Schedvin, B 1970, Australia and the Great Depression, Sydney University Press.
Scullin, J 1927, ‘From the past glimpse the future’, Australian Labor Party Pamphlet, no. 1.
Shann, E 1927, The Boom of 1890 — and Now, Cornstalk, Sydney.
Walker, T and Koutsoukis, J 2001, ‘The good, the bad and the couldabeens’, Australian Financial Review, 3 January.
Young, I 1971, Theodore: His Life and Times, Alpha Books, Sydney.
1 The author formerly worked in Domestic Economy Division, the Australian Treasury. The views in this article are those of the author and not necessarily those of the Australian Treasury.
2 A poll of historians rated him Australia’s second-worst Prime Minister (after William McMahon); Walker and Koutsoukis (2001).
3 Whitlam’s foreword to Young (1971, p ix).
4 An accident in his youth had necessitated the removal of a kidney; Colegrove (1967, pp 3-4). In 1929 he had to spend two months in bed.
5 Casey (1973). Menzies (1967, p 119) said of Scullin ‘his integrity was absolute.’ Clark (1987, p 200) calls him ‘a gentle spirit’. His typist recalled a ‘loveable man in his gentleness’; Notes by Crisp, NLA MS 5243/20/211.
6 Niall Brennan, in Laughren (1994).
7 Even his political rival Bruce called him ‘a first class debater’; Edwards (1965, p 445).
8 He collected a sufficiently extensive library that he was able to supply a substantial number of books to the House of Commons library to replace their Australiana collection when it was destroyed by bombing during World War II; Colegrove (1967, p 1).
9 The Economist, 19 October 1929, p 706.
10 Colegrove (1967, p 1). Sir Leslie Melville’s (1993, p 6) recollection, however, is that Scullin had no understanding of the economic problems during the Depression.
11 Castles (1997, p 28). Millmow (2004, p 148).
12 Scullin was assisted in his campaign by visiting English Labour MP Ramsey McDonald; Molony (2000, p 143). Around twenty five years later they met again in London as Prime Ministers of their respective countries; Crisp and Atkinson (1971); Buchanan (1940, p 5).
13 His arguments were similar to those developed by Edward Shann (1927); Robertson (1988). He decried the extent of capital inflow as ‘financial imperialism gone mad’ and drew parallels with the period before the 1890s depression; Molony (2000, p 145). Menzies (1967, p 119) refers to Scullin achieving ‘a considerable grasp of such a complex and difficult matter as taxation.’
14 His platform included reforming the Commonwealth Bank, expanding public works and introducing unemployment insurance. His arrival in Canberra after the election was greeted by cheering crowds and a band playing ‘See the conquering hero comes’, showing a triumphalism that Scullin himself did not share; Colegrove (1967, pp 17-18).
15 Some of Scullin’s colleagues, notably the radical Anstey, advocated a double dissolution, but by the time it was realised that the obstructive Senate was leaving Labor in office but not in power, Scullin thought calling a third election in three years in the midst of the Depression would be a mistake, and was keen to make his trip to London; Colegrove (1967, pp 60-68).
16 Denning (1937, pp 72-3). Schedvin (1970, p 85) comments ‘more than any other individual, Gibson determined the course of economic policy during the Depression … a man of exceptional administrative capacity and business acumen, but, with his limited economic and financial knowledge, it was a tragedy that he was able to influence policy to such an extent’.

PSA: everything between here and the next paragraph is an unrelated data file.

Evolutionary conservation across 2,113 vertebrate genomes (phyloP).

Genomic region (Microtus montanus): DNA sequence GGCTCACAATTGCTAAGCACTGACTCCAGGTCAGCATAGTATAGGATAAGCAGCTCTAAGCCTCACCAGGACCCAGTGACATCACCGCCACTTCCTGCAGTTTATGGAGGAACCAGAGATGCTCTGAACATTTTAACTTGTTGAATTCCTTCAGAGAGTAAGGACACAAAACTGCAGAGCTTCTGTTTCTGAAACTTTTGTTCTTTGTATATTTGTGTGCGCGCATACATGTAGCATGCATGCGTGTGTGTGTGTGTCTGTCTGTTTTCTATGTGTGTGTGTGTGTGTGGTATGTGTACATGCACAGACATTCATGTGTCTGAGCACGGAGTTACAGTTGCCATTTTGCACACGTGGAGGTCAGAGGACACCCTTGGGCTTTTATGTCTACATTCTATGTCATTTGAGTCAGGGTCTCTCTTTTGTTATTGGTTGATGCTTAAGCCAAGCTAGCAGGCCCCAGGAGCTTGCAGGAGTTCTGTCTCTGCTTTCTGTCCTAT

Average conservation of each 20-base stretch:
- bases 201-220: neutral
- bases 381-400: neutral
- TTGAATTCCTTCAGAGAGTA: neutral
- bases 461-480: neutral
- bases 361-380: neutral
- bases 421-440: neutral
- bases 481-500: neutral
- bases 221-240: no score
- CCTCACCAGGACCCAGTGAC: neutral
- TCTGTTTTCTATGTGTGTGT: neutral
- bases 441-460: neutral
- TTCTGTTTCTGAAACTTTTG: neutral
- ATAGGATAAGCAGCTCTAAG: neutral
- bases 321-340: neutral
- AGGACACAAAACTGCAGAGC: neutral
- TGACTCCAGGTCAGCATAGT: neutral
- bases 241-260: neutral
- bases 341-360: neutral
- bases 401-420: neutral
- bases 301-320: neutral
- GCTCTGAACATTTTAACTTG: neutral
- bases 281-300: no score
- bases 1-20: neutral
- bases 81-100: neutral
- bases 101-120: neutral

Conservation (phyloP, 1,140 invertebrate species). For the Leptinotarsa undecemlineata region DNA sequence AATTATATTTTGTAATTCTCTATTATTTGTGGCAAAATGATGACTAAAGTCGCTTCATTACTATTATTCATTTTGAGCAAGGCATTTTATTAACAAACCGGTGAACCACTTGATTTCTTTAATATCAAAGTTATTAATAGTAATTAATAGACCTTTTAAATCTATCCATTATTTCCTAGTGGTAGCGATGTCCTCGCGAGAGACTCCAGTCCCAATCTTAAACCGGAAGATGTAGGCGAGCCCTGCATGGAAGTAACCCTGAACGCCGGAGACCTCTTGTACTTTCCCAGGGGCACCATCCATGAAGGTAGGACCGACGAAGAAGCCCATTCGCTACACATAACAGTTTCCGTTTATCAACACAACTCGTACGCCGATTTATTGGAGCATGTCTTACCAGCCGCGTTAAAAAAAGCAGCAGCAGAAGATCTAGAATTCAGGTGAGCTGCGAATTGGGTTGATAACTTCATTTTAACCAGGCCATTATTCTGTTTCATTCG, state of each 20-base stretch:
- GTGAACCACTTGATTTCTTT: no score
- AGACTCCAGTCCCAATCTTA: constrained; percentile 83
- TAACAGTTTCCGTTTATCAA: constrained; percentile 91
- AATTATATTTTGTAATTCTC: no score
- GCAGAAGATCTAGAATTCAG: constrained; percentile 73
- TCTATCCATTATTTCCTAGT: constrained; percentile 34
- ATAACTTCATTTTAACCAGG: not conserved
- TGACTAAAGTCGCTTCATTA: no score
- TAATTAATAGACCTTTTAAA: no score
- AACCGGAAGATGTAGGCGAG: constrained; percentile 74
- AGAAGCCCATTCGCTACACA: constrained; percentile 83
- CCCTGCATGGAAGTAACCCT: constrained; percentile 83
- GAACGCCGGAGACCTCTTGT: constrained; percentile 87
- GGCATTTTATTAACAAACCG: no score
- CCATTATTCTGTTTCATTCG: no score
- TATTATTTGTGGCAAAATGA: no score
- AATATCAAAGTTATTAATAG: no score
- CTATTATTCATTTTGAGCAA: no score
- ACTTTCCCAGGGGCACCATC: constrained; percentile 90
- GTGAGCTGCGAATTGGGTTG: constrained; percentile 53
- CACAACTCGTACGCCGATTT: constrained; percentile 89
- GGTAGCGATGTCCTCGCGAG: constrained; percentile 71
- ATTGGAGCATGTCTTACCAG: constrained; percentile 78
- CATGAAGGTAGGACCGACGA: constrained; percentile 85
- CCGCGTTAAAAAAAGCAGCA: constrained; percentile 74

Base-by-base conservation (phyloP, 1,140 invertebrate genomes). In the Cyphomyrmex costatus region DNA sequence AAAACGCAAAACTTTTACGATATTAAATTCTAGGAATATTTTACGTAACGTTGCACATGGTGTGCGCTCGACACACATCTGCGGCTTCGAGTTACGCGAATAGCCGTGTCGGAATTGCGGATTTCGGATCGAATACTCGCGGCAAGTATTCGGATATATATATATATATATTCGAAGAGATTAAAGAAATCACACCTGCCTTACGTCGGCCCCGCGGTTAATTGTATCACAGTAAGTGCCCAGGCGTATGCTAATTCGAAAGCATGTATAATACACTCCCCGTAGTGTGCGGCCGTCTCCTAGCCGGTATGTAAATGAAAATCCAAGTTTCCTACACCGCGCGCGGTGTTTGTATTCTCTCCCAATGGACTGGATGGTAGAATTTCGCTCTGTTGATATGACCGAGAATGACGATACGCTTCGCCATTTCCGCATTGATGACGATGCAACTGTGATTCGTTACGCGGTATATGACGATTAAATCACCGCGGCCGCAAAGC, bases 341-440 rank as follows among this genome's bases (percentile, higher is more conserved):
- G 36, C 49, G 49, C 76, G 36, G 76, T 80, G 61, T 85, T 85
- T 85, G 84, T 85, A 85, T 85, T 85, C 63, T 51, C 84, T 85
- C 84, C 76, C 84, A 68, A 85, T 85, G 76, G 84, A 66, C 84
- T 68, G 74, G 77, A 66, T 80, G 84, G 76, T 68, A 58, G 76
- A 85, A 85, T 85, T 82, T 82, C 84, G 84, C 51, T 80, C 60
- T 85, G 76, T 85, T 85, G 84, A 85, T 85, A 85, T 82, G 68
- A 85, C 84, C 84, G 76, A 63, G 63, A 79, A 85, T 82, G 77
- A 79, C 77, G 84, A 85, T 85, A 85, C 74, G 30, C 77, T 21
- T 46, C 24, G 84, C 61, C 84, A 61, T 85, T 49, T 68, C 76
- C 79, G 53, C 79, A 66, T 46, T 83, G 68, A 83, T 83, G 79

17 Niemeyer had a distinguished career, finishing first in the 1906 civil service entrance exam ahead of Keynes (and thereby forcing Keynes to join the Indian Office rather than Treasury).
18 See Niemeyer’s (1930) account of his trip.
Hansard, 9 July 1930, p 3889.
Hansard, 9 July 1930, p 3892.
19 Cabinet agreed to balance the budget on 20 August 1930 and this was reaffirmed at a meeting under Fenton and Lyons on 5 September which Gibson attended.
20 Cabinet minutes for 4 August 1930 support Scullin’s claim that cabinet agreed although the matter was questioned at a cabinet meeting on 6 September; Crisp papers, NLA MS 5243/20/156. Anstey, who was at the meeting, disputed this claim and Beasley, who had been absent, complained of not being consulted. Hansard 29 April 1931, p 1369 and 5 May 1931, pp 1609 12. Other sources suggest Theodore opposed the reappointment; Green (1959, p 31). Theodore distanced himself from the decision in a contemporary speech; ‘No doubt Mr Scullin had good reason for not changing the chairman at that time. I do not know the reason.’; Sydney Morning Herald, 17 January 1931, p 17.
21 Scullin believed his attendance at the Conference could help increase inter-colonial trade, he could help arrange a loan to tide Australia over the balance of payments difficulties, he could improve the reputation of Australian companies in London and he wanted to pursue the King to appoint an Australian-born Governor-General, and these goals outweighed the misgivings he had about leaving Australia at such a crucial juncture; Colegrove (1967, pp 78 81). Denning (1937, p 180) suggests Scullin was ‘cracking under the strain’ and partly went for a respite. McMullin (1991, p 163) called the trip a ‘convalescent voyage’.
22 The caucus vote was close; 24-19; C Hughes (1976, p 82). This was a controversial move but it is not obvious what was a better alternative. Scullin’s health would probably have not stood up to him continuing to be both Treasurer and Prime Minister. According to Hart (1970, p 43), Lyons did not want the job.
23 Winning an election during the Depression would have been difficult even if Scullin’s party had stayed united. As Head (1978, p 14) notes, ‘there were thirteen state and federal elections during the years 1929 to 1933, and in twelve cases the government was overturned’.
24 Scullin’s opponent in his own seat was a young Harold Holt, later to become Treasurer and Prime Minister himself.
25 This is the view of his biographer Robertson (1988).
26 Beazley (1966).
27 The Scullin papers in the National Library show that taxation remained a subject of special interest to him in the 1940s.